While desperately chanting o-daimoku, I found myself thinking that Shoichi and my wife should disappear. I can’t remember how long I continued. Finally, I began to hold a grudge against my ancestors and denied Rissho Kosei-kai. I was exhausted by my own disgusting mind. After the recitation, I hung my head low in front of the home altar. Then my wife said to me, “Shoichi has a disability, and he will have difficulties in the future. Then, who, other than us, will protect him?” Her words completely shattered my mental state. She was exactly right. I compared Shoichi with other children. I treated my ancestors, Rissho Kosei-kai, and wife as if they were to blame, thinking, “Why did this have to happen?” After all, I was just escaping from the facts. I keenly realized that with these thoughts, I had made myself suffer. At that time, I could finally accept Shoichi as my son. I attained a better state of mind, and when I looked over the things after the birth of Shoichi, I found that when I visited local Dharma centers for collecting data, I had heard members’spiritual experiences about their disabled children. Hearing their experiences, it seemed to me that the voice of the Buddha was saying to me, “You don’t need to worry.” Later I asked my chapter leader, “Do I need to reflect on my ungrateful attitude to my parents? Am I injuring my parents’ faith?” Then she said, “No, you aren’t.” If my chapter leader had answered in the affirmative, I would have been obsessed with that guidance and might have not been able to move forward. I think that the chapter leader’s words were the expression of the Buddha’s compassion. When I thought about it, I realized how much the Buddha, my ancestors, and the Sangha were thinking of my family, and my heart was filled with gratitude to them. During that time, the Buddha prepared a wonderful encounter for me. It happened when I was interviewing a member. She said her daughter was born with serious cerebral palsy, and she held grudges against the doctor, her own fate, and everything in the world. However, while she had been taking care of her child, who was unable to do anything by herself and to show any reaction, she realized, “My child leaves herself up to us whenever she eats, and takes a bath. She had never complains or grumbles. Without complaining or grumbling she just accepts what we do. She may have been born in this world in order to practice ‘patience’ of the Six Perfections, because in her former lifetimes she had already practiced ‘donation’ and ‘keeping the precepts,’ the first two of the Six Perfections.” Moving past the idea of whether or not her child was disabled, the mother considered her child with cerebral palsy to be a precious life, born in this world to perform religious practice. Hearing her words, I could not stop weeping. I thought, “What wonderful thoughts she has!” Before that moment, I had been considering Shoichias my own child. Thanks to the mother, however, I could change my previous viewpoint concerning my son, and learn to accept him as a precious life. I thought this refers to what President Niwano teaches us: a true way of liberation and preciousness of life.” It reminded me anew that Rissho Kosei-kai is full of members’ wonderful experiences based on faith.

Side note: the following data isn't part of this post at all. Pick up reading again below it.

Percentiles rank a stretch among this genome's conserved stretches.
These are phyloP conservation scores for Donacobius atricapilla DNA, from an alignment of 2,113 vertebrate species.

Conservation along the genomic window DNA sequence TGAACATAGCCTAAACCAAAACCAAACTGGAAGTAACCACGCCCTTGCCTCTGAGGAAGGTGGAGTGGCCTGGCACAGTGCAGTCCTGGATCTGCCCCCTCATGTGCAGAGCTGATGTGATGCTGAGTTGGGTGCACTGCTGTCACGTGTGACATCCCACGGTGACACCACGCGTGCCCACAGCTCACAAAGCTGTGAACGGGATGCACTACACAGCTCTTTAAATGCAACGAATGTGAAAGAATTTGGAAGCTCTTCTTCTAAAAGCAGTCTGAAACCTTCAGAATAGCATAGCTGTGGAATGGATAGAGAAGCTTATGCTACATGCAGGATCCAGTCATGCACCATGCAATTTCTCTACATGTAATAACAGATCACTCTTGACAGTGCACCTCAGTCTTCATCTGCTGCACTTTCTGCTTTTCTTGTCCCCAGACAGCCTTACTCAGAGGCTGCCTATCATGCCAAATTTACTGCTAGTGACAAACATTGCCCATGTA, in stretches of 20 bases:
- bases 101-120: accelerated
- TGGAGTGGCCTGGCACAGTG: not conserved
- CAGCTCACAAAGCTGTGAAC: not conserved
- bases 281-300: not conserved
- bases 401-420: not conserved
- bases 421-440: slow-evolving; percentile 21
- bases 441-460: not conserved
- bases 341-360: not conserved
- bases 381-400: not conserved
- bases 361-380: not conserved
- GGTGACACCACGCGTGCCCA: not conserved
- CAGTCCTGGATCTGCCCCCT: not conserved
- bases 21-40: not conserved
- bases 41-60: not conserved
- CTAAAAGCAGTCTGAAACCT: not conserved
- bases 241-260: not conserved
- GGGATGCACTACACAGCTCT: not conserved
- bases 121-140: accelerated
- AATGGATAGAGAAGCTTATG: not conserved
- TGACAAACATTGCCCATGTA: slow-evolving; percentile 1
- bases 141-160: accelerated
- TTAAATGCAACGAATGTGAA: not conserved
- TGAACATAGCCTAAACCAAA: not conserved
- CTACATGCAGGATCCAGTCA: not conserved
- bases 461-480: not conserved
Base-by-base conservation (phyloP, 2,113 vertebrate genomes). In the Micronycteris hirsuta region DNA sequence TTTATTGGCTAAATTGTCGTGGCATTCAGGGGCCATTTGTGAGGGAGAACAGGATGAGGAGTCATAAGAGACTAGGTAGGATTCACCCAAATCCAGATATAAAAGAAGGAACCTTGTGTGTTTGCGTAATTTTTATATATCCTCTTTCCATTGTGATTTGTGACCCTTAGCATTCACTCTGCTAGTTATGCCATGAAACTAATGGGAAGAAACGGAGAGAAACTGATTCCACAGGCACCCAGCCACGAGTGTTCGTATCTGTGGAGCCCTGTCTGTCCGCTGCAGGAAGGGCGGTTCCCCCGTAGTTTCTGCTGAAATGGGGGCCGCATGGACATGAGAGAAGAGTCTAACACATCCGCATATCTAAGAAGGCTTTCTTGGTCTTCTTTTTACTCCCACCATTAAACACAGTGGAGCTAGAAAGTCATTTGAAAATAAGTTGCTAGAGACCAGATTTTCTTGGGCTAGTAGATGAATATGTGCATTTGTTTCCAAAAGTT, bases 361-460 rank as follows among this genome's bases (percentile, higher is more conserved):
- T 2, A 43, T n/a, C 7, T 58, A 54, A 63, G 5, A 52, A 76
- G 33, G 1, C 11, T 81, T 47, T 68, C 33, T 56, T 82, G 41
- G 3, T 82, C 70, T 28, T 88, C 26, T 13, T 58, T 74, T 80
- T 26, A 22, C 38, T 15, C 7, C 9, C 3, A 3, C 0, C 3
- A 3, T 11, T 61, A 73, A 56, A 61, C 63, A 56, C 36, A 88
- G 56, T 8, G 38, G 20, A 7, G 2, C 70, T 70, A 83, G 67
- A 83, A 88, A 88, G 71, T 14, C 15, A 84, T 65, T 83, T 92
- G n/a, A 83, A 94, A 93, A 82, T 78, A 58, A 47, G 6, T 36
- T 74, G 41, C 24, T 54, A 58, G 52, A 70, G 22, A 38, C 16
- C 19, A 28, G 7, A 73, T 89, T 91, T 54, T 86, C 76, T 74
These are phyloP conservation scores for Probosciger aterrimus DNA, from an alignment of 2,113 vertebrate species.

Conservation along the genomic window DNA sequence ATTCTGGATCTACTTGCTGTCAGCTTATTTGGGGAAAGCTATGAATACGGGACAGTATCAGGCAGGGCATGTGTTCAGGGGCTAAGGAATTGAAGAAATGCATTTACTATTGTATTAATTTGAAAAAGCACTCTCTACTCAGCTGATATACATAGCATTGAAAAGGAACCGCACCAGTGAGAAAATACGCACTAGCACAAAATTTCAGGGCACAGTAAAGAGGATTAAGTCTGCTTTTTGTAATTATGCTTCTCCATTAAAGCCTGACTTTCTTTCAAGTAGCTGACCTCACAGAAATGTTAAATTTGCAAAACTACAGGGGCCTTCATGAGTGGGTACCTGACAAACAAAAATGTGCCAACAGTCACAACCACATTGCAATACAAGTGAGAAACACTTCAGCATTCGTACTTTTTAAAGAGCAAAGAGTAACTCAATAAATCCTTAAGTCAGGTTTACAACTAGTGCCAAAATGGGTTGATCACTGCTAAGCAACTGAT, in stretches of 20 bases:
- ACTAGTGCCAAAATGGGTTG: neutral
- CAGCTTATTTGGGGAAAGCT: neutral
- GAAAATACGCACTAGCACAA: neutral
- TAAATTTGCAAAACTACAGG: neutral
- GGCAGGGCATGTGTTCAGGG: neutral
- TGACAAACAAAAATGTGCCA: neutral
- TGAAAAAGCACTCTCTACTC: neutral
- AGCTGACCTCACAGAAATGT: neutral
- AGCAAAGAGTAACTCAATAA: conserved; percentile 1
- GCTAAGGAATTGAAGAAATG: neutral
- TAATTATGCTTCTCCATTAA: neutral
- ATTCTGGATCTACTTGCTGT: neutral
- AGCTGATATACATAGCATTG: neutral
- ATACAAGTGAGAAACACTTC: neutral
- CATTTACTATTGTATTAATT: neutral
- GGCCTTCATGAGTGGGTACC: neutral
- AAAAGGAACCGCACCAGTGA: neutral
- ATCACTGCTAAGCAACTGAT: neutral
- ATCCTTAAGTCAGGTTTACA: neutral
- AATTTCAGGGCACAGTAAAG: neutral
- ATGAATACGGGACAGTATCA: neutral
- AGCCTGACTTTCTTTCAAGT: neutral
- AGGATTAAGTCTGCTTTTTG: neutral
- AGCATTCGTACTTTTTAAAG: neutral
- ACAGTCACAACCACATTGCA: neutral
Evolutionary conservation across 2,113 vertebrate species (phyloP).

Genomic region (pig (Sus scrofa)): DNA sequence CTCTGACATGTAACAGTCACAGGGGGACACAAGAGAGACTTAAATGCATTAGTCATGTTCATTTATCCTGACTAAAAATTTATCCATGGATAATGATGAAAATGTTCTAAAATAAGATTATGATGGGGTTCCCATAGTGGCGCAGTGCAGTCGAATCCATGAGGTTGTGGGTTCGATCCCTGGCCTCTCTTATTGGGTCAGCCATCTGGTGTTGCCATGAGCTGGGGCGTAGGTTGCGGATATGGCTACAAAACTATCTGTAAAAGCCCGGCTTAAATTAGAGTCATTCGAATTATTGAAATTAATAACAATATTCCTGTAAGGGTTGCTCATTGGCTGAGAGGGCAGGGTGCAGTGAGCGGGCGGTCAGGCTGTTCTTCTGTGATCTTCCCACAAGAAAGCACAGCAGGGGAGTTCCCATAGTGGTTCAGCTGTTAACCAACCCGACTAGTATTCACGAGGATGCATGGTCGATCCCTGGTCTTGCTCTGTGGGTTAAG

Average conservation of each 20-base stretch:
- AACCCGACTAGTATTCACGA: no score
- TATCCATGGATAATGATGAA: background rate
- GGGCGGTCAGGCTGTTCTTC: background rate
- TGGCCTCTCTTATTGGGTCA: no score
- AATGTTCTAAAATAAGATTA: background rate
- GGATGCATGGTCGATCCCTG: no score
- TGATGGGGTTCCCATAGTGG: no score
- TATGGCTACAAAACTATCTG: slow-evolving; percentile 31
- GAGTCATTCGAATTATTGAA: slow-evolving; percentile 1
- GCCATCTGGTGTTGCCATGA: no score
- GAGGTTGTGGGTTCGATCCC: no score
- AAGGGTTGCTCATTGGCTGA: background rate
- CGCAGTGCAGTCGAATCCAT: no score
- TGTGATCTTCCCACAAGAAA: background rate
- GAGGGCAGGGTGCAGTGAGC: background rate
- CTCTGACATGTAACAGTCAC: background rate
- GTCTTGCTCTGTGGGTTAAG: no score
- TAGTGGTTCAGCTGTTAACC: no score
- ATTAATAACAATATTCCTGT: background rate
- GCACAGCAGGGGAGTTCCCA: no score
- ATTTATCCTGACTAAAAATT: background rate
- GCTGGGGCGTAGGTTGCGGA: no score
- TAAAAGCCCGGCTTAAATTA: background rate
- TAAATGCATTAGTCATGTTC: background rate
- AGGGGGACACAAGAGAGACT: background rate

Shoichi will have the third surgery this year. He is chubby and is so cute that I am reminded of a panda. It makes me feel happy that I can hug my twenty-three-year-old son with affection. One day, before leaving home for work early in the morning, I saw my wife and two sons sleeping in the room where the Buddhist altar is installed. My wife was snoring a little with her mouth open. My sons were sleeping with their bodies outside the Japanese futon. The scene of them peacefully sleeping made me feel warmhearted. I felt that when I leave for work in the morning, the other family members can remain sleeping because my family is happy. On that day, I donated a million yen. It was a donation not intended to change something or perform practices, but to express my gratitude from the bottom of my heart. I realized that in Rissho Kosei-kai there is also a practice we perform because we feel grateful. I felt refreshed to know that we have various ways of practice.